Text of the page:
Minor leaguers for A’s, four others haven’t been paid for months, can’t afford to eat

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How are minor-league players that aren’t being paid to do their job supposed to be able to afford food, exactly? The A’s, Brewers, Angels, Marlins, and Reds have decided it’s simply not their problem to solve, according to Advocates for Minor Leaguers and this report from The Athletic’s Evan Drellich. Those five clubs are the ones still refusing to pay their minor leaguers in extended spring training, and the result of that is it costing these players money to work.

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Some MLB owners are mad at the A’s. And?

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​It was pretty clear that what the A’s did with their offseason was egregious even as it was happening. In reaction to winning 86 games in 2021, having the postseason expand from 10 to 12 clubs, and being authorized to receive revenue-sharing payments once again under the new collective bargaining agreement, Oakland started trading away its desirable players making more than the minimum salary. Oh, and they also kept raising their ticket prices, too. Maybe they thought all that salt in the wound would cauterize it.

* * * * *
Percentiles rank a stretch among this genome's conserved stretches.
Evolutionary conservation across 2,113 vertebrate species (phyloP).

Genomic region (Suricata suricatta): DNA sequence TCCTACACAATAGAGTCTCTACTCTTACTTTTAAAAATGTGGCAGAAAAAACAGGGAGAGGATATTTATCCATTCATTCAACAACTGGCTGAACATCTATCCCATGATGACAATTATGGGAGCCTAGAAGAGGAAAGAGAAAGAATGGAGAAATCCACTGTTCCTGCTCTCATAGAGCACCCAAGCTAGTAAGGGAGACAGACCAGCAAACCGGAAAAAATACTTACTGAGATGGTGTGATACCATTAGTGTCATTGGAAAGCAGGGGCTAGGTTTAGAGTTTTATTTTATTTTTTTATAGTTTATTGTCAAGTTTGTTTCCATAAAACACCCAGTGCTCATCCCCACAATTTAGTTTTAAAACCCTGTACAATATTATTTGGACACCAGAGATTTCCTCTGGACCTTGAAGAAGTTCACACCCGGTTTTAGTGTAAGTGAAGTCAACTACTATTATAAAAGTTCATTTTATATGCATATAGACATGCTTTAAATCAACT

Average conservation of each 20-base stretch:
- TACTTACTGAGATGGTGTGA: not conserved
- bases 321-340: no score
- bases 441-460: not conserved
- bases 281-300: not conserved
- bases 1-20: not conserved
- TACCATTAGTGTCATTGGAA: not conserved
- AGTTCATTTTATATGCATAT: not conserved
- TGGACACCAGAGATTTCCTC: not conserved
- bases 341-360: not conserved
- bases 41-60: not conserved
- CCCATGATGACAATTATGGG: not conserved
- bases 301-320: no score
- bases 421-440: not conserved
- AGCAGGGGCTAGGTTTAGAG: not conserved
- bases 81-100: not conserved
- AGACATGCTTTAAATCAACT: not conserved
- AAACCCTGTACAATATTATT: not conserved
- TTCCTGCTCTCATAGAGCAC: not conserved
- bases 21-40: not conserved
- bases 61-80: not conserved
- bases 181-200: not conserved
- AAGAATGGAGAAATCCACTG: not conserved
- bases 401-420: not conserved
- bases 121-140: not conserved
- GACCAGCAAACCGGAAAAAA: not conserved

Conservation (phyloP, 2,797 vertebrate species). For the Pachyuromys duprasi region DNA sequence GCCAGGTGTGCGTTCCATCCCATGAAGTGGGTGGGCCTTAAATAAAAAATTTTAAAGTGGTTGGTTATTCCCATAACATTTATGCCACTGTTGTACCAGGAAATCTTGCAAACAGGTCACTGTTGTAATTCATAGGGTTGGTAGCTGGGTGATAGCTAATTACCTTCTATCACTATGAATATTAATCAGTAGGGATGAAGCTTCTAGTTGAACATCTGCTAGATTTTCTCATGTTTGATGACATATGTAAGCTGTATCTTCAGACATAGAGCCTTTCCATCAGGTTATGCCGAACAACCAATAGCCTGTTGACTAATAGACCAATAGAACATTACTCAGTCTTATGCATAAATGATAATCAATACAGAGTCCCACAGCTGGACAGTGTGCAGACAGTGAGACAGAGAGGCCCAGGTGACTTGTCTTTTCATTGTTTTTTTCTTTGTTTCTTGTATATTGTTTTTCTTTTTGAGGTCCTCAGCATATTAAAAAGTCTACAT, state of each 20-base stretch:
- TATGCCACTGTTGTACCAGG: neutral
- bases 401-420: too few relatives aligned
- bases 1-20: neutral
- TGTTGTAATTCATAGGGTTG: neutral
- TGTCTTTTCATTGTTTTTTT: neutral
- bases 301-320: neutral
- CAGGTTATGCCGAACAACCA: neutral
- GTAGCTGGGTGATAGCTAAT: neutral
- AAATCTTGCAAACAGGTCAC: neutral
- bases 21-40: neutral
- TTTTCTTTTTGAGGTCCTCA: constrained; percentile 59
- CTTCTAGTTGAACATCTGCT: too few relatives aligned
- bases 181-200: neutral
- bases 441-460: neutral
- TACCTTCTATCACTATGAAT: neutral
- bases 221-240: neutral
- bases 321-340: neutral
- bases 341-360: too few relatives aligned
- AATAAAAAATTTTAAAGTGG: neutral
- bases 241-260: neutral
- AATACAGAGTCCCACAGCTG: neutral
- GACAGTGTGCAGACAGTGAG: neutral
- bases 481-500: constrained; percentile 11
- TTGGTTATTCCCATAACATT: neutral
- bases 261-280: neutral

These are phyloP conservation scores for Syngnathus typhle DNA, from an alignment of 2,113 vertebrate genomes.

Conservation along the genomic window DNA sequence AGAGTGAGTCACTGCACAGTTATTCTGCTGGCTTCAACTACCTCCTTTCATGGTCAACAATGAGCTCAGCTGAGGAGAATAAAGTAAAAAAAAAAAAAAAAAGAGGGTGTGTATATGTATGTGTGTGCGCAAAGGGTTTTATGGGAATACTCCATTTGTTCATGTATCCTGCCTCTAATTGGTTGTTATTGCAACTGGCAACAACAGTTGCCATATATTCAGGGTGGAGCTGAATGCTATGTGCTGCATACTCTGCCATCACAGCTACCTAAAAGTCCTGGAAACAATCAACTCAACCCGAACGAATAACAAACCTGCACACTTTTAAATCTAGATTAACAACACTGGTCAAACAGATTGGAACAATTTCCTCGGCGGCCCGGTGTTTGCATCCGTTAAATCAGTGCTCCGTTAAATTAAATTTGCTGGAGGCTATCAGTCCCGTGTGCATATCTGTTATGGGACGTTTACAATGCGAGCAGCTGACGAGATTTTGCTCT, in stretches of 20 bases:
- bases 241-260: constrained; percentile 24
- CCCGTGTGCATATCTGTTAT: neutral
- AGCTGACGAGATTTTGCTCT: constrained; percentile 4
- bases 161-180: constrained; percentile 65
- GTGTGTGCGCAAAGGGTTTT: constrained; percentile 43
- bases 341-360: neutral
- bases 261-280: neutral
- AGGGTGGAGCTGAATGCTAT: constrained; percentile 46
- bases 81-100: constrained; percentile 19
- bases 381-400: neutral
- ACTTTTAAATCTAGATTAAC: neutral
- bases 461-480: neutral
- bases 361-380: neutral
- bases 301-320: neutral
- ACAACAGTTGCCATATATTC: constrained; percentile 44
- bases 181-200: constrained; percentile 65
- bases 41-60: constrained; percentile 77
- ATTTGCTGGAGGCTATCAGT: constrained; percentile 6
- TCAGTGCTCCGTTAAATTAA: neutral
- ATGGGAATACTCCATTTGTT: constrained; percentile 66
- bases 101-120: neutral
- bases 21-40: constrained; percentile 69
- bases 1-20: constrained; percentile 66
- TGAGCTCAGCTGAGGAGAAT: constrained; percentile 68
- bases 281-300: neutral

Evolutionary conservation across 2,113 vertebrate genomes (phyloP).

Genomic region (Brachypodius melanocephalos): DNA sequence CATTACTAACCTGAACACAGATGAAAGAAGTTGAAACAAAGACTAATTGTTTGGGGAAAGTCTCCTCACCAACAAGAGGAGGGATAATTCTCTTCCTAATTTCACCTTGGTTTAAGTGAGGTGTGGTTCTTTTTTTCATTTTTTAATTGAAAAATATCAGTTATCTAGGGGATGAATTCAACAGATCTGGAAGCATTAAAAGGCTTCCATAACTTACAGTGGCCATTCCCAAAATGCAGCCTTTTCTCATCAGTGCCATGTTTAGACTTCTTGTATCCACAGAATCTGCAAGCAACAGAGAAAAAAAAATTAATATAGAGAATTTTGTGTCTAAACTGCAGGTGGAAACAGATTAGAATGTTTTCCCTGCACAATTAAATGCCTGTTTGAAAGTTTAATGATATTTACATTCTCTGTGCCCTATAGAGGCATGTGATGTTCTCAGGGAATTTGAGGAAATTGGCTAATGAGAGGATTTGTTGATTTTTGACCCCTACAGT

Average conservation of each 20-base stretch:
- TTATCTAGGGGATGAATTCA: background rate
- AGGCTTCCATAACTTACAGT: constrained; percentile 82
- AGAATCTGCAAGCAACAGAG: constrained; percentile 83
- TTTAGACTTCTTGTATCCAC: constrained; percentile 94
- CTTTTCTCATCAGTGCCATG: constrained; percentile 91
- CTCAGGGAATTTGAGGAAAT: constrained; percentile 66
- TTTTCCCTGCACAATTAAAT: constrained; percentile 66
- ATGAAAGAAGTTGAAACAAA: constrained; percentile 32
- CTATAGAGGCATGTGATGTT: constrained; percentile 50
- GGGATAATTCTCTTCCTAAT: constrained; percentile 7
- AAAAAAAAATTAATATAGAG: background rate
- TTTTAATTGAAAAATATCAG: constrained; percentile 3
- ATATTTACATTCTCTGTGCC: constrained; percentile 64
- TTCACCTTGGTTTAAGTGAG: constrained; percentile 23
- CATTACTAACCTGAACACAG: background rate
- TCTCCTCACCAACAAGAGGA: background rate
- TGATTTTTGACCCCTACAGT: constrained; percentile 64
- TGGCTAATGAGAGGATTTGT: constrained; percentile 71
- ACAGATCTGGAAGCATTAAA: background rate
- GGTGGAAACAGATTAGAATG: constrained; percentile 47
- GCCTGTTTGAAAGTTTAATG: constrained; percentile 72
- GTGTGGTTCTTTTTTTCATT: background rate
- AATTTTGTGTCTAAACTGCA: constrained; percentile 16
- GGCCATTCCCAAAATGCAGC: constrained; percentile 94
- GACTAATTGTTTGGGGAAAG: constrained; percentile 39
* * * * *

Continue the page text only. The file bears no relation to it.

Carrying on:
It’s all bad enough that now you’ve got a few anonymous MLB owners leaking to Jon Heyman that the A’s behavior bothers them:

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One orioles Owner is suing other Orioles owners

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It’s good to keep an eye on potential movements in MLB’s ownership class, since these are the people with the power to make things more tolerable, or, more likely, even worse for the members of the Players Association, or the minor-league players still in a state of nascent, non-union-for-now organizing. With that in mind, let’s check out what’s going on in Baltimore, where one Angelos brother is suing the other Angelos brother, and also their mother: